Vedanta aims to reduce production cost to stay competitive

The cost reduction plan is being worked out mostly around raw material sourcing and cutting of power cost.

Published: 01st June 2019 05:57 AM  |   Last Updated: 01st June 2019 10:49 AM   |  A+A-

Express News Service

NEW DELHI: Mining and metals giant Vedanta aims to contain cost of its aluminium production to $1,500 per tonne from over $1,700 to overcome the cost pressure amid softening international rates. In the last 3-5 years, cost of production increased by 24 per cent, unnerving domestic producers who are struggling to cut cost of aluminium, trying to improve profitability at a time when more than half of global smelters are piling up losses on subdued prices at London Metal Exchange (LME).

After ascending multi-year highs in April 2018, the LME price of aluminium, which was $2,290 per tonne in May 2018, has come down to $1,740 in May this year. “LME at $1,800 is a pressure point. Prices falling below $1,800 have magnified the woes for Indian producers,” pointed out Ajay Kapur, chief executive officer, aluminium and power business of Vedanta.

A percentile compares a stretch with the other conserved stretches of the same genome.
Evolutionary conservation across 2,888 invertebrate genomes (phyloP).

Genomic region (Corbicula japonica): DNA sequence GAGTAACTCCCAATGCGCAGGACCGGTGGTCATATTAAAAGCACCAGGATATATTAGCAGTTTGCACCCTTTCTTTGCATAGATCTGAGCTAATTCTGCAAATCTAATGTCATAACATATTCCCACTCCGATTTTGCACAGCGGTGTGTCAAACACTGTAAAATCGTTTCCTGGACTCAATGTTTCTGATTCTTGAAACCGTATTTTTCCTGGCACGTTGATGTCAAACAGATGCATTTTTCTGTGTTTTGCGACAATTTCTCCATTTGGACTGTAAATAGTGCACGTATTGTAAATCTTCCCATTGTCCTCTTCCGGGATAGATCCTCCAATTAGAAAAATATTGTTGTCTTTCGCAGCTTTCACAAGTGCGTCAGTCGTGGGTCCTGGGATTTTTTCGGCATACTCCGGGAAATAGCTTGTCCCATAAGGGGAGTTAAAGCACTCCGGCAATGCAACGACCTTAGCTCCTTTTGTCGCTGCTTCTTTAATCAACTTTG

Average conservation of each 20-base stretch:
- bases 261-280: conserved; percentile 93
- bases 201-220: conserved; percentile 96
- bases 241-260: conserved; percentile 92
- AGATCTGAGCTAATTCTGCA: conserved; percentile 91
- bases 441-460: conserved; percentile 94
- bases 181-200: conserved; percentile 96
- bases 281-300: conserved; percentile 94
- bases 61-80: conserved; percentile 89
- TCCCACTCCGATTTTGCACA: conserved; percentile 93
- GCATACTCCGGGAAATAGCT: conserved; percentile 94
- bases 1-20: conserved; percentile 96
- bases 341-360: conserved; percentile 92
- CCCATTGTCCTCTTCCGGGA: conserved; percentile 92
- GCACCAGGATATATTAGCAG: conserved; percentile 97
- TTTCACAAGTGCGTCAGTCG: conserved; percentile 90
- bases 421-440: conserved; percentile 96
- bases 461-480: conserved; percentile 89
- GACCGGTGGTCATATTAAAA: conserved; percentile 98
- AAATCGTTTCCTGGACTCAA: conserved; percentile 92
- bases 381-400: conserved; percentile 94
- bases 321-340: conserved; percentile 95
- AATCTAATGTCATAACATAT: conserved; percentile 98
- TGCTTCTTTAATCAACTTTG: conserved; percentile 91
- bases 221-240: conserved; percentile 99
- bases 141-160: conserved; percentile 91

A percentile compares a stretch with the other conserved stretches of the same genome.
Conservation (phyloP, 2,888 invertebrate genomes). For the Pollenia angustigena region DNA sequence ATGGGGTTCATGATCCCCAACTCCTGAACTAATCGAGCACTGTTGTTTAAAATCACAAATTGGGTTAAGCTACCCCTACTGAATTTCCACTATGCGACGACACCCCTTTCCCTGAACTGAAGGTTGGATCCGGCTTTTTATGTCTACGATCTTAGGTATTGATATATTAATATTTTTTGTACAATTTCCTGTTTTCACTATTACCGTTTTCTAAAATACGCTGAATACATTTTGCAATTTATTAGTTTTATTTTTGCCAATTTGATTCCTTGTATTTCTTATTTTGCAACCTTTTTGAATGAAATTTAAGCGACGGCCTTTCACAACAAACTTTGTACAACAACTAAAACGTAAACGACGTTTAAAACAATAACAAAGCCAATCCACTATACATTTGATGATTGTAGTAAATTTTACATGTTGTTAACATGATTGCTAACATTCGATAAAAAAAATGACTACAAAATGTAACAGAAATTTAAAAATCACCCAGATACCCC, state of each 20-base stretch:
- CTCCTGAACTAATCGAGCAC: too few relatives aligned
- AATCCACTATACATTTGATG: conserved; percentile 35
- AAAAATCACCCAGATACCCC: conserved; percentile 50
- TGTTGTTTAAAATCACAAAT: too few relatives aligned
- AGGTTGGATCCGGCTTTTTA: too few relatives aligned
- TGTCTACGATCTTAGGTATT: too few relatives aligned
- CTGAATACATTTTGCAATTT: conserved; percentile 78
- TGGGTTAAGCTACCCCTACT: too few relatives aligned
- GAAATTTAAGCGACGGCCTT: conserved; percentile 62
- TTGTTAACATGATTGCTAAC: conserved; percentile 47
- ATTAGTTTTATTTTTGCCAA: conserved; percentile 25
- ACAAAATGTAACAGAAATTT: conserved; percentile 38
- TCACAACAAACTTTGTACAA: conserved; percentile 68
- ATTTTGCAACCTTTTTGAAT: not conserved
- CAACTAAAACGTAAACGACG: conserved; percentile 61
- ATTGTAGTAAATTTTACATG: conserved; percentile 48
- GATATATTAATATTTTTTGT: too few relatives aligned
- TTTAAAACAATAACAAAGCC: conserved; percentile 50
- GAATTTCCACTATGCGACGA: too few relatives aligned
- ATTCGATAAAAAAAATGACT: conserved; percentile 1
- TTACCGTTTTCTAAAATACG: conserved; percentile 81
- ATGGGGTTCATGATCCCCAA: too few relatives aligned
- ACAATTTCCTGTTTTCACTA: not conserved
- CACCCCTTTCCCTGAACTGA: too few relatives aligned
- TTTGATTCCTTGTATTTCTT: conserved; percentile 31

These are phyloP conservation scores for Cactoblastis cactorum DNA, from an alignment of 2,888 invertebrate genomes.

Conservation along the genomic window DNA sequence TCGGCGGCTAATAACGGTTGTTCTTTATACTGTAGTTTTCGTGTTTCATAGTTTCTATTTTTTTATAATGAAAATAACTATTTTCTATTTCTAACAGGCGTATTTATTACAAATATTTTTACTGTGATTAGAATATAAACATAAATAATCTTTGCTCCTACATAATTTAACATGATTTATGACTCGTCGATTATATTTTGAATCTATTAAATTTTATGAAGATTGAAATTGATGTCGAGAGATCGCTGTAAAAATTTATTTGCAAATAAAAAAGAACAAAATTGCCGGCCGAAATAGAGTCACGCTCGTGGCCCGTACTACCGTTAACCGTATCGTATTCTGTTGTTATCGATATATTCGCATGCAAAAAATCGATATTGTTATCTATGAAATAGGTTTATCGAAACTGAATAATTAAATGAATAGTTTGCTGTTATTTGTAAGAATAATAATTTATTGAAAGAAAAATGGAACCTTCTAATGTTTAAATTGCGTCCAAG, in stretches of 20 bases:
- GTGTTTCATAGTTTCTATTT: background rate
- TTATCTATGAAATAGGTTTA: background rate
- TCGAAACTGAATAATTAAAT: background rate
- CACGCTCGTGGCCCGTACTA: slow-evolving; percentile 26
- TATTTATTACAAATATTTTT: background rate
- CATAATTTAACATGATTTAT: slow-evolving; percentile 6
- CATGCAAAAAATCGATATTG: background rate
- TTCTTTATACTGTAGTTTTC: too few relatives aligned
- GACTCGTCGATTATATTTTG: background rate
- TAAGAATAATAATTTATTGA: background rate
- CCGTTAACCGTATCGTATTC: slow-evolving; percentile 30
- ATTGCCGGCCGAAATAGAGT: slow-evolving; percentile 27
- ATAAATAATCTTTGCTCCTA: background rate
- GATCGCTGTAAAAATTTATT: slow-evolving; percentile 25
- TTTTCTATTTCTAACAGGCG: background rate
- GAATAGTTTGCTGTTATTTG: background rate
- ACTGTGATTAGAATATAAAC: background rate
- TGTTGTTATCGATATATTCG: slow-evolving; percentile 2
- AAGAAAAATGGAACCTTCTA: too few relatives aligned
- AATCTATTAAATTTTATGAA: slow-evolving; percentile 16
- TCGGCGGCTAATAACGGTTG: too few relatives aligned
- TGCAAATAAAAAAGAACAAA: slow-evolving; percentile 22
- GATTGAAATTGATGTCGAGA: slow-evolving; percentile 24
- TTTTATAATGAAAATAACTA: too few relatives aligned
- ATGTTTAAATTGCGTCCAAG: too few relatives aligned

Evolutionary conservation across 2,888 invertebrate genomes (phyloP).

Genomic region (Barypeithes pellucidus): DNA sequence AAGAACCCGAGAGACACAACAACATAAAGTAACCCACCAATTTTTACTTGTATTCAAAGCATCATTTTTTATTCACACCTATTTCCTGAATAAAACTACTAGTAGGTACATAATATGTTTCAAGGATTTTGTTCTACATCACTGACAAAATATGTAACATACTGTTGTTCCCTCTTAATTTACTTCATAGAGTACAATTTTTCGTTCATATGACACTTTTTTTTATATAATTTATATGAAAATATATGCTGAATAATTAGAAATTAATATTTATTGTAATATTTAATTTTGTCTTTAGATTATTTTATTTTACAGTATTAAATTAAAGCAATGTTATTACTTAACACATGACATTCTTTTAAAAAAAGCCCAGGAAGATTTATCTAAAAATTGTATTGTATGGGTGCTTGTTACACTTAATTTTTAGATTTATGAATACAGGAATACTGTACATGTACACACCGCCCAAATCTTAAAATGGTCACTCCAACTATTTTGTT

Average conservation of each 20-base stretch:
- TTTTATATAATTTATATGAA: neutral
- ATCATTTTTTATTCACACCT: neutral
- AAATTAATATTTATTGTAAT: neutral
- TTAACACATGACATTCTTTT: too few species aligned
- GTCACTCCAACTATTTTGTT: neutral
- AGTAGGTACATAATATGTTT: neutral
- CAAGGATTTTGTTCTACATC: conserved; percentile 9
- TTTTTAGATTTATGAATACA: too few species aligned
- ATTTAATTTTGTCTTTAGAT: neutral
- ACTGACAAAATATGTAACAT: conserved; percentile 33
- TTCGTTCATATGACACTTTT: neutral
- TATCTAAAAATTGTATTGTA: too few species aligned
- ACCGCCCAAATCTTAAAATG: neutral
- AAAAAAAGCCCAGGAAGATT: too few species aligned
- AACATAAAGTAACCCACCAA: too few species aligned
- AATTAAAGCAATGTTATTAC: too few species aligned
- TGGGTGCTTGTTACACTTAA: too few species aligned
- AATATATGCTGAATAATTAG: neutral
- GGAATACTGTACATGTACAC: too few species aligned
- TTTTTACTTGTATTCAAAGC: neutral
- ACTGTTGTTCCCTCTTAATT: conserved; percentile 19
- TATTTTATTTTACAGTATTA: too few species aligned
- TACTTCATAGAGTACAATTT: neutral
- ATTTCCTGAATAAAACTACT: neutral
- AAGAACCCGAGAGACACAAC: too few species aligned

After being associated with the cement industry for over 26 years, Kapur is ready to pull out all stops to unlock full potential of the aluminium and power business of Vedanta, which is a $10 billion asset with $6 billion revenue.

The cost reduction plan is being worked out mostly around raw material sourcing and cutting of power cost. With domestic coal falling short of demand, the dependence on imported coal has gone up, exerting cost pressures. “Power accounts for as much as 40 per cent of the total production cost. We aim to bring down this cost considerably as we now have our own captive power plants,” Kapur said. He also bats for elimination of cess on coal (GST compensation cess of `400 per tonne) to support the industry.
Notably, Vedanta’s focus on structural cost reduction has helped check its aluminium-making costs from spiralling. In the fourth quarter of FY19, the company succeeded in trimming it to $1,776 after two straight quarters (Q2 and Q3), where aluminium production cost shot up beyond $2,000.

Further, it will continue to enhance sourcing of local bauxite supplied by Odisha Mining Corporation (OMC) and ramp up Lanjigarh alumina refinery to 4 million tonnes (MT) by March 2020. Apart from the long-term supply agreement with OMC for sourcing of 2 MT of bauxite from Kodingamali mines in Odisha, its pact with Emirates Global Aluminium PJSC for supply of 12 MT of bauxite from the latter’s mines in Guinea are expected to ease the raw material constraints from this year.

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